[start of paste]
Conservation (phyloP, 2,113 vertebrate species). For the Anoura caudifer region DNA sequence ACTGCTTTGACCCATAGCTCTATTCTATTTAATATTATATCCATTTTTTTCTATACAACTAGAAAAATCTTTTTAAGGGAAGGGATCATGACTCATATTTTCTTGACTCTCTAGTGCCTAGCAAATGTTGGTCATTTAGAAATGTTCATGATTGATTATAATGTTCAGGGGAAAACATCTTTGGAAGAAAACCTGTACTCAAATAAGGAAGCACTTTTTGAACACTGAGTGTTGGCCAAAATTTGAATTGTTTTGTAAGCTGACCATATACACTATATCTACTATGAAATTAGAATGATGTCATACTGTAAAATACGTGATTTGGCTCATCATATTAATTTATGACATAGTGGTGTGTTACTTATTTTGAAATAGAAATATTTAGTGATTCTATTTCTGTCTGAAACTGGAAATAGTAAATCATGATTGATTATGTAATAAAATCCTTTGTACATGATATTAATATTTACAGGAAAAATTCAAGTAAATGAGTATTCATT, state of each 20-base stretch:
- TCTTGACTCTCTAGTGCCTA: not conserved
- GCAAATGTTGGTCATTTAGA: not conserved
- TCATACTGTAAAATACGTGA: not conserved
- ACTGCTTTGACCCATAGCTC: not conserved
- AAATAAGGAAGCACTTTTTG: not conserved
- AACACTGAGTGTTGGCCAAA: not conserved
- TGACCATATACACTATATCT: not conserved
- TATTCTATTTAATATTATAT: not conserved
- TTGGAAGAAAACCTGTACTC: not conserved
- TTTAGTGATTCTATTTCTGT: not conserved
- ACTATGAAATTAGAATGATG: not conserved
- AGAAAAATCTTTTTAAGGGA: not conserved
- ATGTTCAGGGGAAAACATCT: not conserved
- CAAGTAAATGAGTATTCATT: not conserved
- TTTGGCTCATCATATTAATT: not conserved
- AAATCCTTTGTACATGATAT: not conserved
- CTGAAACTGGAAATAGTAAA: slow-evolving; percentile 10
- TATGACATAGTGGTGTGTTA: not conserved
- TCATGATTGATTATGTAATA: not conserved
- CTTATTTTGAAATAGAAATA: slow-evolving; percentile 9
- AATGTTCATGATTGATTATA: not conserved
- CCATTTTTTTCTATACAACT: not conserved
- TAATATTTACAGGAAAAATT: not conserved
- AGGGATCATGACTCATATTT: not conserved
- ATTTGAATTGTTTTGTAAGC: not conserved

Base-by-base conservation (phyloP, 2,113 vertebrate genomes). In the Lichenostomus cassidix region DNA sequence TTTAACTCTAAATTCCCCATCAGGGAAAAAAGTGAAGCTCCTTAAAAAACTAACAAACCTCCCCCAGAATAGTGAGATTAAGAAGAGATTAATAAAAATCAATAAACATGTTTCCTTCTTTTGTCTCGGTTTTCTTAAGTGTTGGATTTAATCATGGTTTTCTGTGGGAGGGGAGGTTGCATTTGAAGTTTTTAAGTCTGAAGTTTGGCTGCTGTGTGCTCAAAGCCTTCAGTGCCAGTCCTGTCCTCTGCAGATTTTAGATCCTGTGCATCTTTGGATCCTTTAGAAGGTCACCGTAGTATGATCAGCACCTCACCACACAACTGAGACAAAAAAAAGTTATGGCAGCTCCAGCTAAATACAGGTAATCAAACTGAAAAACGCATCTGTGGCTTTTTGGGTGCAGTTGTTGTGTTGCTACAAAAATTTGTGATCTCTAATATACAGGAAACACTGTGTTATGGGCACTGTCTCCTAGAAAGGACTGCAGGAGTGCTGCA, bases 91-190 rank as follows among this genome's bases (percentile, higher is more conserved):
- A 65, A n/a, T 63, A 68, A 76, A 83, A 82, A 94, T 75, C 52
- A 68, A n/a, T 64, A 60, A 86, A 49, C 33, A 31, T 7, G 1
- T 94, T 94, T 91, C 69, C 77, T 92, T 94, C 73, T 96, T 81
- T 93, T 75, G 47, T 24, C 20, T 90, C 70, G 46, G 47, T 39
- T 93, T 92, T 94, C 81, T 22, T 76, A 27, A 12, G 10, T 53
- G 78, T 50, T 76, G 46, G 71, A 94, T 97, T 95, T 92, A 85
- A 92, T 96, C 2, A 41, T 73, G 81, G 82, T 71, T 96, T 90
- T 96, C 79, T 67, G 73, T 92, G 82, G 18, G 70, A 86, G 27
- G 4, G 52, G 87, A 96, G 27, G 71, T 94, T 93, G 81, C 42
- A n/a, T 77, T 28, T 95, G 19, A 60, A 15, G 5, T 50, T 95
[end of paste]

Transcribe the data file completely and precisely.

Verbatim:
Conservation (phyloP, 2,113 vertebrate species). For the Anoura caudifer region DNA sequence ACTGCTTTGACCCATAGCTCTATTCTATTTAATATTATATCCATTTTTTTCTATACAACTAGAAAAATCTTTTTAAGGGAAGGGATCATGACTCATATTTTCTTGACTCTCTAGTGCCTAGCAAATGTTGGTCATTTAGAAATGTTCATGATTGATTATAATGTTCAGGGGAAAACATCTTTGGAAGAAAACCTGTACTCAAATAAGGAAGCACTTTTTGAACACTGAGTGTTGGCCAAAATTTGAATTGTTTTGTAAGCTGACCATATACACTATATCTACTATGAAATTAGAATGATGTCATACTGTAAAATACGTGATTTGGCTCATCATATTAATTTATGACATAGTGGTGTGTTACTTATTTTGAAATAGAAATATTTAGTGATTCTATTTCTGTCTGAAACTGGAAATAGTAAATCATGATTGATTATGTAATAAAATCCTTTGTACATGATATTAATATTTACAGGAAAAATTCAAGTAAATGAGTATTCATT, state of each 20-base stretch:
- TCTTGACTCTCTAGTGCCTA: not conserved
- GCAAATGTTGGTCATTTAGA: not conserved
- TCATACTGTAAAATACGTGA: not conserved
- ACTGCTTTGACCCATAGCTC: not conserved
- AAATAAGGAAGCACTTTTTG: not conserved
- AACACTGAGTGTTGGCCAAA: not conserved
- TGACCATATACACTATATCT: not conserved
- TATTCTATTTAATATTATAT: not conserved
- TTGGAAGAAAACCTGTACTC: not conserved
- TTTAGTGATTCTATTTCTGT: not conserved
- ACTATGAAATTAGAATGATG: not conserved
- AGAAAAATCTTTTTAAGGGA: not conserved
- ATGTTCAGGGGAAAACATCT: not conserved
- CAAGTAAATGAGTATTCATT: not conserved
- TTTGGCTCATCATATTAATT: not conserved
- AAATCCTTTGTACATGATAT: not conserved
- CTGAAACTGGAAATAGTAAA: slow-evolving; percentile 10
- TATGACATAGTGGTGTGTTA: not conserved
- TCATGATTGATTATGTAATA: not conserved
- CTTATTTTGAAATAGAAATA: slow-evolving; percentile 9
- AATGTTCATGATTGATTATA: not conserved
- CCATTTTTTTCTATACAACT: not conserved
- TAATATTTACAGGAAAAATT: not conserved
- AGGGATCATGACTCATATTT: not conserved
- ATTTGAATTGTTTTGTAAGC: not conserved

Base-by-base conservation (phyloP, 2,113 vertebrate genomes). In the Lichenostomus cassidix region DNA sequence TTTAACTCTAAATTCCCCATCAGGGAAAAAAGTGAAGCTCCTTAAAAAACTAACAAACCTCCCCCAGAATAGTGAGATTAAGAAGAGATTAATAAAAATCAATAAACATGTTTCCTTCTTTTGTCTCGGTTTTCTTAAGTGTTGGATTTAATCATGGTTTTCTGTGGGAGGGGAGGTTGCATTTGAAGTTTTTAAGTCTGAAGTTTGGCTGCTGTGTGCTCAAAGCCTTCAGTGCCAGTCCTGTCCTCTGCAGATTTTAGATCCTGTGCATCTTTGGATCCTTTAGAAGGTCACCGTAGTATGATCAGCACCTCACCACACAACTGAGACAAAAAAAAGTTATGGCAGCTCCAGCTAAATACAGGTAATCAAACTGAAAAACGCATCTGTGGCTTTTTGGGTGCAGTTGTTGTGTTGCTACAAAAATTTGTGATCTCTAATATACAGGAAACACTGTGTTATGGGCACTGTCTCCTAGAAAGGACTGCAGGAGTGCTGCA, bases 91-190 rank as follows among this genome's bases (percentile, higher is more conserved):
- A 65, A n/a, T 63, A 68, A 76, A 83, A 82, A 94, T 75, C 52
- A 68, A n/a, T 64, A 60, A 86, A 49, C 33, A 31, T 7, G 1
- T 94, T 94, T 91, C 69, C 77, T 92, T 94, C 73, T 96, T 81
- T 93, T 75, G 47, T 24, C 20, T 90, C 70, G 46, G 47, T 39
- T 93, T 92, T 94, C 81, T 22, T 76, A 27, A 12, G 10, T 53
- G 78, T 50, T 76, G 46, G 71, A 94, T 97, T 95, T 92, A 85
- A 92, T 96, C 2, A 41, T 73, G 81, G 82, T 71, T 96, T 90
- T 96, C 79, T 67, G 73, T 92, G 82, G 18, G 70, A 86, G 27
- G 4, G 52, G 87, A 96, G 27, G 71, T 94, T 93, G 81, C 42
- A n/a, T 77, T 28, T 95, G 19, A 60, A 15, G 5, T 50, T 95